218
Title
Medicinal Plants of China
Publication
 
Author
Duke. J. A. and Ayensu. E. S.
Publisher
Reference Publications, Inc.
Year
1985
ISBN
0-917256-20-4
Description
Details of over 1,200 medicinal plants of China and brief details of their uses. Often includes an analysis, or at least a list of constituents. Heavy going if you are not into the subject.
]. The plant produces inhibitory effects on gram-negative germs of the typhoid-paratyphoid-enteritis group, indeed it possesses outstanding germicidal properties[
240
Title
Glossary of Indian Medicinal Plants (Including the Supplement).
Publication
 
Author
Chopra. R. N., Nayar. S. L. and Chopra. I. C.
Publisher
Council of Scientific and Industrial Research, New Delhi.
Year
1986
ISBN
-
Description
Very terse details of medicinal uses of plants with a wide range of references and details of research into the plants chemistry. Not for the casual reader.
] and can keep amoebic dysentery at bay[
244
Title
Herbs
Publication
 
Author
Phillips. R. & Foy. N.
Publisher
Pan Books Ltd. London.
Year
1990
ISBN
0-330-30725-8
Description
Deals with all types of herbs including medicinal, culinary, scented and dye plants. Excellent photographs with quite good information on each plant.
]. It is also said to have anticancer activity[
218
Title
Medicinal Plants of China
Publication
 
Author
Duke. J. A. and Ayensu. E. S.
Publisher
Reference Publications, Inc.
Year
1985
ISBN
0-917256-20-4
Description
Details of over 1,200 medicinal plants of China and brief details of their uses. Often includes an analysis, or at least a list of constituents. Heavy going if you are not into the subject.
]. It has also been shown that garlic aids detoxification of chronic lead poisoning[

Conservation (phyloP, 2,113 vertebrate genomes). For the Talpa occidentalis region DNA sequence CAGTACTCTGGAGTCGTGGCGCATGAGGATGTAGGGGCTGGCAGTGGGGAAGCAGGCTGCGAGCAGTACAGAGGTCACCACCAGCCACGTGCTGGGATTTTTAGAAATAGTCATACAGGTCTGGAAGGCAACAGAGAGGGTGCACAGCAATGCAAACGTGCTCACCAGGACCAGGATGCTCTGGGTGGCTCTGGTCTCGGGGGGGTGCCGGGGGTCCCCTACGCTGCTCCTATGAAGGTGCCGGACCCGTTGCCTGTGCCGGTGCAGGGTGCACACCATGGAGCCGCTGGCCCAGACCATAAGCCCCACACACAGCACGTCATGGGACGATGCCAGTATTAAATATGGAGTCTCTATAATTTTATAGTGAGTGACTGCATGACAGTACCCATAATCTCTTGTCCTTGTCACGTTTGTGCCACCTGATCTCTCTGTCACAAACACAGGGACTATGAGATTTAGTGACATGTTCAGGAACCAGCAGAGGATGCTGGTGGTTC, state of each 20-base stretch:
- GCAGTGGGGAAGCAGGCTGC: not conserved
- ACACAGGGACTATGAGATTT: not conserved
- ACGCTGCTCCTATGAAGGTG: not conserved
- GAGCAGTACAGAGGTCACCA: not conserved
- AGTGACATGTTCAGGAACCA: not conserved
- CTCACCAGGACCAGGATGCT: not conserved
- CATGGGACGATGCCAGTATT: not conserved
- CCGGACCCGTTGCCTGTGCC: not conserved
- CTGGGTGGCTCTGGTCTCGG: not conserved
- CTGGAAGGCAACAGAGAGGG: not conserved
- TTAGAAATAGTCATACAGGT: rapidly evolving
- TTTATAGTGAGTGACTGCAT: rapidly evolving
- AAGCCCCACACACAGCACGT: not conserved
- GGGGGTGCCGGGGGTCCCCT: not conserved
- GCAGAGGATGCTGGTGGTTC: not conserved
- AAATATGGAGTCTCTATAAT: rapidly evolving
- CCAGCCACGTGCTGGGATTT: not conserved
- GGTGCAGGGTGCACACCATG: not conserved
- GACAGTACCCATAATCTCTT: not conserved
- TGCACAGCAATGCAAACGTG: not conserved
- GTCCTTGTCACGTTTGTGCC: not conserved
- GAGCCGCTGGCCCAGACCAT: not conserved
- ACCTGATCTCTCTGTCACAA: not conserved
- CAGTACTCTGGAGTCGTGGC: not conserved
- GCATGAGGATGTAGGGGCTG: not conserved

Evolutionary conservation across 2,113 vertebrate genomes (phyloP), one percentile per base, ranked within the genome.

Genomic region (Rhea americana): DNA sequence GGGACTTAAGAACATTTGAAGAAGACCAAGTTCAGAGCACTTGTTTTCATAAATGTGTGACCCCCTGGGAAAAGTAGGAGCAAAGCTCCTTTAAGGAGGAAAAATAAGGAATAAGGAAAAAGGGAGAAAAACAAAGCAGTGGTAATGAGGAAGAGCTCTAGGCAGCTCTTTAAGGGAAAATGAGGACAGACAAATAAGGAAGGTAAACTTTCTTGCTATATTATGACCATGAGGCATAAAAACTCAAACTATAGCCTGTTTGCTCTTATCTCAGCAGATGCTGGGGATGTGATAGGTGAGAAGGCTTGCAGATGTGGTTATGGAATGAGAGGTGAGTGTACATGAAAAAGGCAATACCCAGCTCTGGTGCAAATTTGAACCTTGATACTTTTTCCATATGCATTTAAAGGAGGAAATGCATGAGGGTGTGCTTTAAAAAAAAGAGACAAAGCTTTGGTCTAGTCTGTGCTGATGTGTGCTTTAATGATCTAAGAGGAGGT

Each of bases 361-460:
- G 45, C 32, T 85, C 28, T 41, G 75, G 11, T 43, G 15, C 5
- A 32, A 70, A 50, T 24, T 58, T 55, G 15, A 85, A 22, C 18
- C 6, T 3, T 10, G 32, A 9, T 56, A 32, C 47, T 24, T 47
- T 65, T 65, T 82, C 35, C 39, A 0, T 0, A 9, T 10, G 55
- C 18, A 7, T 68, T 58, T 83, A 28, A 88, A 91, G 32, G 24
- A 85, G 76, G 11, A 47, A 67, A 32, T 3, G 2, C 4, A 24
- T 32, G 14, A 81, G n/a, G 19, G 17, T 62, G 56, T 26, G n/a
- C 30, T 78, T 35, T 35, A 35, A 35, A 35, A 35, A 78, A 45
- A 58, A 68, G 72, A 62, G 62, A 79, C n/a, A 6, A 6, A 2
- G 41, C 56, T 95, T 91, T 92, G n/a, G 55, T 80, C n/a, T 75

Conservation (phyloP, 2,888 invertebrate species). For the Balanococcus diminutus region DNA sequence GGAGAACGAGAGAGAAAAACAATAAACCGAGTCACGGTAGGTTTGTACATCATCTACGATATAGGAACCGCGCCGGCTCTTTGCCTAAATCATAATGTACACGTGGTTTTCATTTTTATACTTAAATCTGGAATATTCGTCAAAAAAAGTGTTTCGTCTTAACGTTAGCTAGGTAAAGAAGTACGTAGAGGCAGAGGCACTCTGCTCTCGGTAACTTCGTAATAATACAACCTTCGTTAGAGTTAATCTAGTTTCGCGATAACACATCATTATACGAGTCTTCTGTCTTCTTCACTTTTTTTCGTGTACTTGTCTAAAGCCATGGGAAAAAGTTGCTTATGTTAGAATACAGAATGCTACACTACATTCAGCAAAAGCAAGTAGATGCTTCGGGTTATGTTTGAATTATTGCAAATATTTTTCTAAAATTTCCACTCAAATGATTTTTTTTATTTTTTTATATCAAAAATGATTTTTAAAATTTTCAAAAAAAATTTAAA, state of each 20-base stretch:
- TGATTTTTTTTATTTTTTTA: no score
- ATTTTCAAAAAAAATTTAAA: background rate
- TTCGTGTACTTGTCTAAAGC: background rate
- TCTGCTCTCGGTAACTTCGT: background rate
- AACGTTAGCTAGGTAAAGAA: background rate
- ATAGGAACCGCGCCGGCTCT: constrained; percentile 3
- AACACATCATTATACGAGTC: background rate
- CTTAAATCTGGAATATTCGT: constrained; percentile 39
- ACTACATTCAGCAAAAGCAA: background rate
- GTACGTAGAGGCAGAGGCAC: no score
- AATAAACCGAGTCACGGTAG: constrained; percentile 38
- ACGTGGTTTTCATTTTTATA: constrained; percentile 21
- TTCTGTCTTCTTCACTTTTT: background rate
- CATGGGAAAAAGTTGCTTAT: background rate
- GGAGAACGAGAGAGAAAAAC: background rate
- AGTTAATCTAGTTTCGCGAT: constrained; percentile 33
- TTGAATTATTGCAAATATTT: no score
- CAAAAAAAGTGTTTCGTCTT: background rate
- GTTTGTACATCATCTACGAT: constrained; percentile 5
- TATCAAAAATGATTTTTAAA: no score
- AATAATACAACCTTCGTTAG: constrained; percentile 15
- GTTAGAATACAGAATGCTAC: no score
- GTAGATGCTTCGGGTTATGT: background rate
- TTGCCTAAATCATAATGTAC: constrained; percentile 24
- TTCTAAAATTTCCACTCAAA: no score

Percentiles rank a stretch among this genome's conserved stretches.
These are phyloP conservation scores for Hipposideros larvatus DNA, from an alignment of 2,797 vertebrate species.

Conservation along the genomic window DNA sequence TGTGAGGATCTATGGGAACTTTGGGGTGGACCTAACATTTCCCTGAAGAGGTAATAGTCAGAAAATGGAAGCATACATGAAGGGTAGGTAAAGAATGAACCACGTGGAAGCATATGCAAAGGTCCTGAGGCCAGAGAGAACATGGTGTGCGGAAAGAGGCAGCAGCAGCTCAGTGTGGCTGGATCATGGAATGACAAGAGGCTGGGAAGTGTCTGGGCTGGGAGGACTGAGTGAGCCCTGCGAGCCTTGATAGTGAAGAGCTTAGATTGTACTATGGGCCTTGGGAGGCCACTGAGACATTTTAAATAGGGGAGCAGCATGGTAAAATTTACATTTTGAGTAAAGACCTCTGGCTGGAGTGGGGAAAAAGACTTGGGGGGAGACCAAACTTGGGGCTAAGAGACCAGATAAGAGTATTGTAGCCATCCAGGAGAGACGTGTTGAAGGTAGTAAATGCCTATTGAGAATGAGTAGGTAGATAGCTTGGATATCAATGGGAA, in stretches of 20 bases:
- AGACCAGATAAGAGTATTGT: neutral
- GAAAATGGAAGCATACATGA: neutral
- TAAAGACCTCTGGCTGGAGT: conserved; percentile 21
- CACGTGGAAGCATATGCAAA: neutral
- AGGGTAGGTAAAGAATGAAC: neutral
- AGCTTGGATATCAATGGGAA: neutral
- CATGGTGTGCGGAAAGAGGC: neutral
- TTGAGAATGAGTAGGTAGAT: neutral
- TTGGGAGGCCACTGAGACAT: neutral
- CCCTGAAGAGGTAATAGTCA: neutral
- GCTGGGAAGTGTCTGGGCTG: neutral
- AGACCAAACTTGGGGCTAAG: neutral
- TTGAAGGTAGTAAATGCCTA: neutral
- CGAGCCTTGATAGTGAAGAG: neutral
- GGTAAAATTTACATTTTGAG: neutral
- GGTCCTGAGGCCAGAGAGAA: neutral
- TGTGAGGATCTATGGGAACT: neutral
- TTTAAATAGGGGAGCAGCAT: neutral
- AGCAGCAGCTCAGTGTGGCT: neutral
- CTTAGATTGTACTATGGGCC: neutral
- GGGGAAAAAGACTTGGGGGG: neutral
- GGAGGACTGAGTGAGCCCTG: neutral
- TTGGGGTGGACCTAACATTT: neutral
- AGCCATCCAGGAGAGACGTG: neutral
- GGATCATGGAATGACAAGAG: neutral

244
Title
Herbs
Publication
 
Author
Phillips. R. & Foy. N.
Publisher
Pan Books Ltd. London.
Year
1990
ISBN
0-330-30725-8
Description
Deals with all types of herbs including medicinal, culinary, scented and dye plants. Excellent photographs with quite good information on each plant.
]. Daily use of garlic in the diet has been shown to have a very beneficial effect on the body, especially the blood system and the heart. For example, demographic studies suggest that garlic is responsible for the low incidence of arteriosclerosis in areas of Italy and Spain where consumption of the bulb is heavy[
222
Title
A Field Guide to Medicinal Plants. Eastern and Central N. America.
Publication
 
Author
Foster. S. & Duke. J. A.
Publisher
Houghton Mifflin Co.
Year
1990
ISBN
0395467225
Description
A concise book dealing with almost 500 species. A line drawing of each plant is included plus colour photographs of about 100 species. Very good as a field guide, it only gives brief details about the plants medicinal properties.
]. Recent research has also indicated that garlic reduces glucose metabolism in diabetics, slows the development of arteriosclerosis and lowers the risk of further heart attacks in myocardial infarct patients[
238
Title
Encyclopaedia of Herbs and their Uses.
Publication
 
Author
Bown. D.
Publisher
Dorling Kindersley, London.
Year
1995
ISBN
0-7513-020-31
Description
A very well presented and informative book on herbs from around the globe. Plenty in it for both the casual reader and the serious student. Just one main quibble is the silly way of having two separate entries for each plant.
,
254
Title
The Encyclopedia of Medicinal Plants
Publication
 
Author
Chevallier. A.
Publisher
Dorling Kindersley. London
Year
1996
ISBN
9-780751-303148
Description
An excellent guide to over 500 of the more well known medicinal herbs from around the world.
]. Externally, the expressed juice is an excellent antiseptic for treating wounds[
244
Title
Herbs
Publication
 
Author
Phillips. R. & Foy. N.
Publisher
Pan Books Ltd. London.
Year
1990
ISBN
0-330-30725-8
Description
Deals with all types of herbs including medicinal, culinary, scented and dye plants. Excellent photographs with quite good information on each plant.
].
The fresh bulb is much more effective medicinally than stored bulbs, extended storage greatly reduces the anti-bacterial action[
244
Title
Herbs
Publication
 
Author
Phillips. R. & Foy. N.
Publisher
Pan Books Ltd. London.
Year
1990
ISBN
0-330-30725-8
Description
Deals with all types of herbs including medicinal, culinary, scented and dye plants. Excellent photographs with quite good information on each plant.
].
The bulb is said to be anthelmintic, antiasthmatic, anticholesterolemic, antiseptic, antispasmodic, cholagogue, diaphoretic, diuretic, expectorant, febrifuge, stimulant, stings, stomachic, tonic, vasodilator[
4
Title
A Modern Herbal.
Publication
 
Author
Grieve.
Publisher